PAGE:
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Consumer and Worker Safety in the Trump Era

A rooster with its mouth open

We’ve been reporting in these pages about how the Trump administration is rolling back regulations intended to protect consumers (including nursing home residents) and workers.

As of last week, we can add food safety to the list.

The President and the Republican Congress are pushing hard to change how poultry and pork is inspected before being sent to your local grocer.

And the chicken and pork industries are, of course, enthusiastically supporting the move.

Under current regulations, the speed of the conveyor belt carrying chicken and pork past inspectors is limited to 140 birds per minute for chickens and 1,100 hogs per hour for pork.

The Trump administration would like to see those numbers increased to “any line speed” that a chicken or pork producer can sustain.

The problem with that idea according to worker and food safety advocates is that increased speed will lead to an increase in injuries to food preparation workers and to animal parts being approved for consumption that are unsafe.

Worker Safety

Cutting up animal carcasses requires workers to use sharp tools and make dangerous, repetitive motions at high speeds. During this process, workers are also exposed to toxic chemicals used to kill bacteria.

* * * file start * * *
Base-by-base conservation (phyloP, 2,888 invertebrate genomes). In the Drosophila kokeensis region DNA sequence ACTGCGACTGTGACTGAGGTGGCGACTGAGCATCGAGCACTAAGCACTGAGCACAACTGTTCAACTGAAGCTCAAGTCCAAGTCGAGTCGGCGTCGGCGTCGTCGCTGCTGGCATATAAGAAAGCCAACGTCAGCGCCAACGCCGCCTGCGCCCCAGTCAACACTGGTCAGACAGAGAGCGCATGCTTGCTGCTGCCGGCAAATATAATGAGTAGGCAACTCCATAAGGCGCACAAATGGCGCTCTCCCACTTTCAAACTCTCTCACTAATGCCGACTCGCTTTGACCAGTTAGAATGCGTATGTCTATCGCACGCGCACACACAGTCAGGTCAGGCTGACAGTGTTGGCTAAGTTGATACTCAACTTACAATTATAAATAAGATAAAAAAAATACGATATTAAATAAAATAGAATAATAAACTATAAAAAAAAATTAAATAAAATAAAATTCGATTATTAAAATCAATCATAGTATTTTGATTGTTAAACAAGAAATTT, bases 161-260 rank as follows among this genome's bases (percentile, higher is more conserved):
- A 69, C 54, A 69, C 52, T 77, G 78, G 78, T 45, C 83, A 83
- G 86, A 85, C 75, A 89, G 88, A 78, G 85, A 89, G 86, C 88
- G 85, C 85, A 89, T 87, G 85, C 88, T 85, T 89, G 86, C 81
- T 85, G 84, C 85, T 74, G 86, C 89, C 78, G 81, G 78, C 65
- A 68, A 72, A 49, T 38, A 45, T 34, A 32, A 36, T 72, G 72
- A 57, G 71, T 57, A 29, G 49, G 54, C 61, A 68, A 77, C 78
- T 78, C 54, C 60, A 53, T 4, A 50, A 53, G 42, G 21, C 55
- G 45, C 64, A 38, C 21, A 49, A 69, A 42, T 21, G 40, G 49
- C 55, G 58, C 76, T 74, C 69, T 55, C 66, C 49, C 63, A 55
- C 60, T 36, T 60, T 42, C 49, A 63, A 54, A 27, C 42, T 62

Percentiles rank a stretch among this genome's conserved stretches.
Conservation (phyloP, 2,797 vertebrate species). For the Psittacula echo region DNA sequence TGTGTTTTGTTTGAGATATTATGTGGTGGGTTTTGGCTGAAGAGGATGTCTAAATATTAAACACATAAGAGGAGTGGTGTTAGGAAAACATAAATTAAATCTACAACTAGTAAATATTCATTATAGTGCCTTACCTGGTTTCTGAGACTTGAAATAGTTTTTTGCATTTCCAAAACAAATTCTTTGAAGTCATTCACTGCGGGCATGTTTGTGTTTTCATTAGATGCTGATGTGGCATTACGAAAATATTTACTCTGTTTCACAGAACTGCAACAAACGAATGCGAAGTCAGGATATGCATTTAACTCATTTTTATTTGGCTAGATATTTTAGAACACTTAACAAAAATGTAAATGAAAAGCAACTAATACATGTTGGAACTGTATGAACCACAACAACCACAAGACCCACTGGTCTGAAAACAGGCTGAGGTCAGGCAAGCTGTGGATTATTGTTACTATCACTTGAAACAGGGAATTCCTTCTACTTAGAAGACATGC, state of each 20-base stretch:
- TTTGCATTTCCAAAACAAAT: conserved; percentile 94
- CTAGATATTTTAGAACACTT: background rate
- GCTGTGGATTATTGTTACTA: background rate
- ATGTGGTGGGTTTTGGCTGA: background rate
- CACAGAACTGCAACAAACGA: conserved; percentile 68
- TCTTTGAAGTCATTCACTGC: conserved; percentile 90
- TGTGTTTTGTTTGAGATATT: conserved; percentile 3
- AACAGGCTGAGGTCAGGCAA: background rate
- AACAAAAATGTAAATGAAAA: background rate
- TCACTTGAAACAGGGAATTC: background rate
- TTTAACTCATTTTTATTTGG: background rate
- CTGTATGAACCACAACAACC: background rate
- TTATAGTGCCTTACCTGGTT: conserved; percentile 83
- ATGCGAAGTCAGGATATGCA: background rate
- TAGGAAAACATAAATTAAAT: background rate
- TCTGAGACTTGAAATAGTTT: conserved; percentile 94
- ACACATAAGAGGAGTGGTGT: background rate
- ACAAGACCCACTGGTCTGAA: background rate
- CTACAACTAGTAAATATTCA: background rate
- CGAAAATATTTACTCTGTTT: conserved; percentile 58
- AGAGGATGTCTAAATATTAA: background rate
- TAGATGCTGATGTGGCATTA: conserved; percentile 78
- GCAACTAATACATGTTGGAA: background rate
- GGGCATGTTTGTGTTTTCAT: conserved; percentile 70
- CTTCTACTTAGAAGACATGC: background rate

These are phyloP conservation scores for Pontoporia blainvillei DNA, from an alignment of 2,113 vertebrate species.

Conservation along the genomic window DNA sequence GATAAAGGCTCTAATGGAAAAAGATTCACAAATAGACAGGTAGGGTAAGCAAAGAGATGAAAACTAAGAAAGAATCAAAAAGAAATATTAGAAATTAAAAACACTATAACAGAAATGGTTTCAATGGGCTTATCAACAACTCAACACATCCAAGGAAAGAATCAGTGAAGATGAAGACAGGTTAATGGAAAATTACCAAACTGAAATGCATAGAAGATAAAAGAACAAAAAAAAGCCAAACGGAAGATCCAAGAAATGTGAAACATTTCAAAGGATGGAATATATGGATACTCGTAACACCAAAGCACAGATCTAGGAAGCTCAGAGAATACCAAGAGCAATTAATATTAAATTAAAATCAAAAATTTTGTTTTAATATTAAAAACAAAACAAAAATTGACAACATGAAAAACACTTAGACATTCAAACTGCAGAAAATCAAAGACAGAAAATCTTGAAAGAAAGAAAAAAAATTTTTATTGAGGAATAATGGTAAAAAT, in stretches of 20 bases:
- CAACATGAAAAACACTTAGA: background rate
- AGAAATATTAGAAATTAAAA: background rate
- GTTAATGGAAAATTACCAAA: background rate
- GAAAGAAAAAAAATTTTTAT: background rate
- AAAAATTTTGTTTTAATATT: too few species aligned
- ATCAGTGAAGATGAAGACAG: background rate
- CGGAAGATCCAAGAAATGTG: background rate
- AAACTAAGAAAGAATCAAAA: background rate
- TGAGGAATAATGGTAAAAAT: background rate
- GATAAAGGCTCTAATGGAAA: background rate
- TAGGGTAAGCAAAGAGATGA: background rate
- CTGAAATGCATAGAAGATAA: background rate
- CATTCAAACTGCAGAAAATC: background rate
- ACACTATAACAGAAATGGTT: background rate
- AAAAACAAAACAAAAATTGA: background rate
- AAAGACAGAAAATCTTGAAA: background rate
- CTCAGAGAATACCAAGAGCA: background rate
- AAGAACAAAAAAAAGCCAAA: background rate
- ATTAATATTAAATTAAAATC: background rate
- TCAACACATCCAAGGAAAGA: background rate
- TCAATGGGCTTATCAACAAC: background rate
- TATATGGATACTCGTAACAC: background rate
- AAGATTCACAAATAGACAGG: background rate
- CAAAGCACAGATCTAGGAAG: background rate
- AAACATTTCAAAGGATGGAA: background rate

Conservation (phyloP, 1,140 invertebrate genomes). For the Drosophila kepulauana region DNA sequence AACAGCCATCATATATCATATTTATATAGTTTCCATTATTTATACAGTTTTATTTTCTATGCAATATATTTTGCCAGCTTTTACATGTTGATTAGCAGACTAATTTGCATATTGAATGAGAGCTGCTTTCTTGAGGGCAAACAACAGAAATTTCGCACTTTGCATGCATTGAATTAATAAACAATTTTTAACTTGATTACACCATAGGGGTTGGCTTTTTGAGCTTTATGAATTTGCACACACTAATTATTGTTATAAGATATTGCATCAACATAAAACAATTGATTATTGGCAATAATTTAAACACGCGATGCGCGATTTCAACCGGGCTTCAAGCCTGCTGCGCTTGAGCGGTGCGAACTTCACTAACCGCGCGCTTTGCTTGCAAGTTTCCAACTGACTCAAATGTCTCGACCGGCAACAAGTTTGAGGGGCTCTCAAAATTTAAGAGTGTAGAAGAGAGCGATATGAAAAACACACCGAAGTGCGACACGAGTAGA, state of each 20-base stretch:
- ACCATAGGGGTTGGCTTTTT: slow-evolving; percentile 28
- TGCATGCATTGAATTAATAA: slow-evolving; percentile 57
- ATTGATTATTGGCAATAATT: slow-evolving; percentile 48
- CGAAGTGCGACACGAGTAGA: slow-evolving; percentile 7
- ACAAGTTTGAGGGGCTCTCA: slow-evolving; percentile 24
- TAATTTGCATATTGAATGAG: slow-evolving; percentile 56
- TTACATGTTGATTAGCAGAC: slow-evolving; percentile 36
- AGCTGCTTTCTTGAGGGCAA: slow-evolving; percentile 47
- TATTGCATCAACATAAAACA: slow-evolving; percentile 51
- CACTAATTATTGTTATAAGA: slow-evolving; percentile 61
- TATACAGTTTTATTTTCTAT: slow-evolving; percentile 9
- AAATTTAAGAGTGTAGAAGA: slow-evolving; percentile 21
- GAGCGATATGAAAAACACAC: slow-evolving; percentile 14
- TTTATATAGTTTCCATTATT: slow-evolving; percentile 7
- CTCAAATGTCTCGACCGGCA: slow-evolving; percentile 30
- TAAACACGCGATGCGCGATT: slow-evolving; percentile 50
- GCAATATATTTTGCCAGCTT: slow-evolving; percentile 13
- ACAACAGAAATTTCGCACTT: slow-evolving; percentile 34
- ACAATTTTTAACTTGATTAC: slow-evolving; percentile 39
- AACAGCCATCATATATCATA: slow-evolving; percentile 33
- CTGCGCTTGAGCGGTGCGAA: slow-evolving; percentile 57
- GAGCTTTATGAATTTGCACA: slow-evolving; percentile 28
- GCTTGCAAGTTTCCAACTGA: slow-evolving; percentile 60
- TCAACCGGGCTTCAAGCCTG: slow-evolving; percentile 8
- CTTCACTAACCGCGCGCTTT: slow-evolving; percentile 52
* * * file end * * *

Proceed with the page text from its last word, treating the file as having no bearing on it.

According to Deborah Berkowitz, a senior fellow at the National Employment Law Project, there is no data to support the idea that this proposed regulatory change would be safe since even at existing line speeds, workers suffer frequent injuries.

According to Berkowitz, two poultry and meat processing plants (Tyson Foods and JBS/Pilgrim’s Pride) already have some of the highest number of work-related amputations and hospitalizations, out of more than 14,000 companies reporting to the federal government.

And as for food inspection, under the proposed regulations, meat processing employees will pick up some of the food inspection duties previously performed by USDA food inspectors. This fact, according to food safety experts, will likely increase the number of foodborne illnesses in the U.S. since plant employees are far more likely to “look the other way” to please plant managers – people whose primary objective is to sell as much product as possible.

Will business interests once again hold sway over food and worker safety? Sadly – the odds are in their favor. And that is wrong.

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